The Locarno conference room in the Federal Foreign Office will be used for cabinet meetings for the foreseeable future

Downing Street had said Mr. Johnson was going to give the workers an example after revealing a schedule last week to further ease the lockdown and get more workers back to their desks.

He lifted restrictions on the use of public transportation and workers are encouraged to resume normal commuting in August to breathe life back into retail and hospitality businesses.

The last personal meeting of the cabinet took place on March 17, before the blockade began.

Mr. Johnson has since met ministers remotely with video conferencing equipment.

His official spokesman told reporters yesterday: "As we move forward with coronavirus recovery and more people return to work personally, the prime minister believed it was right for the cabinet to meet and hold a face-to-face meeting.

"Essentially, we're going to follow all of the Covid-safe guidelines we've set for companies when considering such a meeting."

When asked whether the ministers would wear facewear, he added: "I don't expect that."

He added: “It is a large room selected by the State and Commonwealth Office and it is properly ventilated. With regard to the steps being taken, there will be a supply of hand sanitizers and cabinet members will have individual water jugs and glasses and they will be socially distant. So that's at least a meter. & # 39;

Ministers usually crowd around the famous coffin-shaped table at 10 Downing Street.

Today they used the huge Locarno Suite of the Federal Foreign Office, which was converted into a temporary cabinet room.

The richly decorated, gold-painted cabins, known as the "Salon of the Nation", usually house the world's leading figures.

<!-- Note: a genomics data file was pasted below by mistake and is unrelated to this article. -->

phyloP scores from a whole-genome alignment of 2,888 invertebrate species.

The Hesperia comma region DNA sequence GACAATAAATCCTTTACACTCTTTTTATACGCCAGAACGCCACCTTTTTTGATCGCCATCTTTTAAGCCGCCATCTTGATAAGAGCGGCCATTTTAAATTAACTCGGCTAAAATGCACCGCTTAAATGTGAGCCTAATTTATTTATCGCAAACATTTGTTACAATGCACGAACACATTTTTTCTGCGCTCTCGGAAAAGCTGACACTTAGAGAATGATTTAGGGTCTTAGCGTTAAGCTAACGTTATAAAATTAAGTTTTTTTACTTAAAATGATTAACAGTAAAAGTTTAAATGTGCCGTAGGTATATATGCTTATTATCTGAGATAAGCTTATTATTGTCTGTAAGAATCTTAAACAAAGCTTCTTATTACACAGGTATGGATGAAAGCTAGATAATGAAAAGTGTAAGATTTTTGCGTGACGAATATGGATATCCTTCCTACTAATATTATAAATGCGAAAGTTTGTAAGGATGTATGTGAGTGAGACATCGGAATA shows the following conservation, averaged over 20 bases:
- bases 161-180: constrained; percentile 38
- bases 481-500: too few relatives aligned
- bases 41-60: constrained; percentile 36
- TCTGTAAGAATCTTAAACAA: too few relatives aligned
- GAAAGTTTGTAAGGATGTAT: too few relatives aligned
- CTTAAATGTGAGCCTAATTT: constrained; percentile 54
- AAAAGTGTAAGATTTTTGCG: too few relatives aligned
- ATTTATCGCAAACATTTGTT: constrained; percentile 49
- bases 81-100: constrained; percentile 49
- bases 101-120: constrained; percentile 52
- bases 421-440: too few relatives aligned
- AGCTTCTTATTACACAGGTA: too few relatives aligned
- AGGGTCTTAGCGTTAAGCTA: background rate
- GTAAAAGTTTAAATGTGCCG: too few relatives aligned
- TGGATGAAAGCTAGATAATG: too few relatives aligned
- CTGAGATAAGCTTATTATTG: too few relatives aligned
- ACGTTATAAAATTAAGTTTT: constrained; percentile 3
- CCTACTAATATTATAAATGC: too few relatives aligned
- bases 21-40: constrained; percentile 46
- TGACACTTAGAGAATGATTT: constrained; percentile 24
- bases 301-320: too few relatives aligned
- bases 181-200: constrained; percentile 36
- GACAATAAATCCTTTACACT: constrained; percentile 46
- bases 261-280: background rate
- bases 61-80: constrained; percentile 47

However, it is expected that Mr. Johnson's 26-strong team will be accommodated in the premises until the Covid 19 crisis is over.

The last personal meeting of the cabinet took place on March 17, before the coronavirus was blocked

The last personal meeting of the cabinet took place on March 17, before the coronavirus was blocked

Mr. Johnson has since met remote ministers with video conferencing equipment including zoom

Mr. Johnson has since met remote ministers with video conferencing equipment including zoom

This happened when Mr. Johnson's government came under fire for its "illogical" advice on face coverings. Scientists asked ministers to make them compulsory both at work and in public transport.

At a briefing on Friday, Mr. Johnson set out his schedule for further easing the coronavirus restrictions and hoped that the UK would return to an almost normal state by Christmas.

Sir Patrick and Professor Chris Whitty, the Chief Medical Officer, were both absent from the Prime Minister's press conference, further sparking speculation about a worsening split between ministers and their experts.

Sir Patrick, who appeared before the MPs on Thursday, said there was "absolutely no reason" to change the current work of the home tour.

He said Britain was "still at a time when distancing is important" and remote working "remains a perfectly good option".

He went even further when he said that many companies had found that working from home was not "detrimental to productivity" and that there was therefore no need to deviate from politics.